Tuesday, January 27, 2009

White As Milk

NOTE: Spoilers ahead for the movie Milk

This is a guest post by Rudy Ramirez, who is a director, actor, and performance artist living and working in Austin, Texas. He performs monthly with The Dick Monologues, is the stage director of The 999 Eyes Freak Show, a member of Carousel Cabaret Burlesque, and the co-writer (with Laura Freeman) of the musical Luna Tart Died. He is currently working on his first full-length one man show, Promised Land, which talks about the trip, the party, and the hot sex that lead up to sending out the  email below. Coming soon to . . . somewhere near . . . something.

I just got back from watching the movie Milk with my good buddy, Jaycee.

At the beginning of this movie, black and white footage is shown of gay men being arrested and harassed by the police. At no point is any queer person of color shown, nor, for that matter, any queer women.

Throughout the film, the shots of the Castro are of almost exclusively gay white men. There is one African-American who delivers a line in the movie,  as he is walking past Harvey Milk's storefront. There is also an African-American drag performer.

Latinos, are represented by Jack, Harvey Milk's second lover in the film. His first lover Scott, is white. Jack is portrayed by Diego Luna, a Mexican actor, although Jack's national background is never given. Throughout the film, he is portrayed as needy, unstable, and unintelligent. Harvey's fellow political activists--all of whom are white except for one Asian--express their exasperation with "The First Lady," referring to Jack.

Jack talks to Harvey about watching Days of Our Lives and his fascination with the characters before seducing him when Harvey has an important meeting. When Scott confronts Harvey about Jack, whom he derisively calls, "Cesar Chavez" with the words, "You could do so much better," Harvey responds, "I don't have to come home and talk intelligently to him." When Scott and Harvey are talking with each other later, and Harvey says, "I miss you" Jack comes in between them in the shot of the film and says, in a whiny voice, "Harvey, ya!" Ya, of course, being Spanish for "enough," a reminder that this isn't just another man, this is another man who isn't white.

I was exasperated by this point and my frustration only increased when Jack killed himself.  Harvey's  activist associates  consoled him with, "There's nothing you could do. You did all you could." After a tearful "I could have come home at 6 instead of 6:15" the next line is a voice over from Harvey: "There was no time to mourn." At the end of the film, Harvey has one last conversation with Scott before he is assassinated. The tone hints that these lovers would have gotten together again, had it not been for a bullet. There is little to no validity given to Harvey and Jack's relationship; whereas Scott's relationship with Harvey is offered as  true love.

I'm writing  this to ask everyone who has seen this move to tell their friends about Sylvia Rivera. Many of you reading this already know about her, and therefore please feel free to correct any of this information. She was one of the many trans people of colour activists, who led the revolt against the New York City police during the Stonewall riots in 1969, years before Harvey Milk began his political career. She then founded a homeless shelter for trans and queer youth living on the streets of New York. Due to her focus on the lives and livelihoods of street youth, sex workers, and transgender queers, she was frequently shunned by the mainstream gay rights movement; that wanted to present the face of gay liberation as assimilationist, gender normative, and white. Her alienation from the movement was followed by years of drug use and homelessness, until she came back and founded another shelter for transpeople. She died in 2002 at the age of 50.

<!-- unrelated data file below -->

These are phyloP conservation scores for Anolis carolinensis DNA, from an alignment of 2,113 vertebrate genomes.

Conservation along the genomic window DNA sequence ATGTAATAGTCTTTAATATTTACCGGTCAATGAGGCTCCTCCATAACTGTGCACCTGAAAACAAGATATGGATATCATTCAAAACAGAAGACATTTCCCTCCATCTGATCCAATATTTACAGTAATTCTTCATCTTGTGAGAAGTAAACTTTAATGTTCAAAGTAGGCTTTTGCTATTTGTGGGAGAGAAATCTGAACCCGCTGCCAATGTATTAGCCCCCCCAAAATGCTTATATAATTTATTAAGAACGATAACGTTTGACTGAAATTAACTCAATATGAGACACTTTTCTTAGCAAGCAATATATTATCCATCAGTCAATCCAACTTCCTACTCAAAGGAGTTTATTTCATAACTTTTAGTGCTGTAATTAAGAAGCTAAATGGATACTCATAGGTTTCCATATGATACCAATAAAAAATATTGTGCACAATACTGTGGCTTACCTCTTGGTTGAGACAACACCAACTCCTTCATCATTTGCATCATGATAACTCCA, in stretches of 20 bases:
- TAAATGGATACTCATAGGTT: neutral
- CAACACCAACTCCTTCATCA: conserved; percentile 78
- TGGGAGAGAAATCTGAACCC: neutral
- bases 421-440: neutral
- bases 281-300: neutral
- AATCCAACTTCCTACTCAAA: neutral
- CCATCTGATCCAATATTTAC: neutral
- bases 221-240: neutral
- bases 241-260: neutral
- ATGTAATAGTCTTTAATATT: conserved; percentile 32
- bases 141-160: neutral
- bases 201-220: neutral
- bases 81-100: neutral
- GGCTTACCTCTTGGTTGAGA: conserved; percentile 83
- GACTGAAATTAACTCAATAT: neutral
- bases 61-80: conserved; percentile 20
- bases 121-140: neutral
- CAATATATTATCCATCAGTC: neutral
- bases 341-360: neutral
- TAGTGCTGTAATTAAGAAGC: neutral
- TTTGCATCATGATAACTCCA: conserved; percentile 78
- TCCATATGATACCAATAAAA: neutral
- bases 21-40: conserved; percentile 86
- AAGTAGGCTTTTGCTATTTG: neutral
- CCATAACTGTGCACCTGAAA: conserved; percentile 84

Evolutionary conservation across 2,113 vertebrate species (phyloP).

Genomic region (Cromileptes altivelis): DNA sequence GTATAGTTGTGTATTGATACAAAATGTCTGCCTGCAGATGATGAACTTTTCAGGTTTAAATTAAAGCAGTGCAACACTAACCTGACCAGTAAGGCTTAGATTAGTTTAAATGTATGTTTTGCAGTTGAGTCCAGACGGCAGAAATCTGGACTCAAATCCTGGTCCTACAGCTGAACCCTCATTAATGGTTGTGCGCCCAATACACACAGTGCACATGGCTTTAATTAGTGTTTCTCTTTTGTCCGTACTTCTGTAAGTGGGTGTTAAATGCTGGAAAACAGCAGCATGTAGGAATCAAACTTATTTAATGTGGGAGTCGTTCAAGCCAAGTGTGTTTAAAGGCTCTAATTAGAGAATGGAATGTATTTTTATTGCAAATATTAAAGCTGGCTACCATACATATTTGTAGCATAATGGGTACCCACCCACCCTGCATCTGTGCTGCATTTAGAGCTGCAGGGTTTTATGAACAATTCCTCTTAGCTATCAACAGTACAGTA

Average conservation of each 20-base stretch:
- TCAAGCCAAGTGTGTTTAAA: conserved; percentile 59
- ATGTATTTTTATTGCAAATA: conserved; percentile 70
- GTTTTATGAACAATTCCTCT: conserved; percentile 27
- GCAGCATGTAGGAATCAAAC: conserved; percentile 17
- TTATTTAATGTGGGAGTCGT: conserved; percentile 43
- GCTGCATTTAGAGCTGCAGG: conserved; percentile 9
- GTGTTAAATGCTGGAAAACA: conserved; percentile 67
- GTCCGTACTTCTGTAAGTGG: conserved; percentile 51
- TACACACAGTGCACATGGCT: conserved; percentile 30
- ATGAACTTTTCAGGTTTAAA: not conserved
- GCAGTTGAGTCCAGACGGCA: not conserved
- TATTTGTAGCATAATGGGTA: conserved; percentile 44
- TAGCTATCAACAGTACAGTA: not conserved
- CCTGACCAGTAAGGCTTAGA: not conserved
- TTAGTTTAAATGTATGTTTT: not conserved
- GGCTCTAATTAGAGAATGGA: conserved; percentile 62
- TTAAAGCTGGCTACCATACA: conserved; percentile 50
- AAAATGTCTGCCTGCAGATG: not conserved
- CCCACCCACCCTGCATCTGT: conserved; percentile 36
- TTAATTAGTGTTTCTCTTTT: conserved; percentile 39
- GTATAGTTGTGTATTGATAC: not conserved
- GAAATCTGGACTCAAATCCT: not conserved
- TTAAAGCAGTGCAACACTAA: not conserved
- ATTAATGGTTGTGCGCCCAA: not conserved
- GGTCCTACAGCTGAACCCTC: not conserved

Sylvia Rivera is one of the many Latino faces of queer liberation, one whose sacrifices and bravery made men like Harvey Milk possible. Queer Latinos have been part of queer liberation since day one. Since the day I came out, and even before, I have seen gay film after gay film--Lie Down with Dogs, Billy's Hollywood Screen Kiss, Love! Valour! Compassion!--in which the Latino is the plot twist, the slut who comes in between two white lovers who are meant to be together. It pained me to see the images in those films, and in a movie about  queer history; one that never once mentioned Stonewall and presented gay liberation as almost exclusively white.

After the movie was over, I stood up in the theatre and told the audience about Stonewall, and that it was Latina and African-American drag queens who began the modern queer liberation movement long before Harvey Milk. I asked them to remember that queer Latinos have always been there, and that we are more than someone that you don't have to talk intelligently to. I did this because I feel better about being gay than I have in years and I need to start paying that forward. I'm asking all of you to help me. If you hear people talk about Milk, mention Sylvia Rivera, not to diminish what Harvey did but to make sure that everyone knows that queers of color put on their heels and took to the streets, too, and did so when it wasn't fashionable.

Thank You, and Much Love,

Rudy Ramirez

PS--At the end of the film, updates are given about each and every one of Harvey Milk's fellow activists . . . except for the one Asian activist in Harvey's office, who apparently didn't merit an update.


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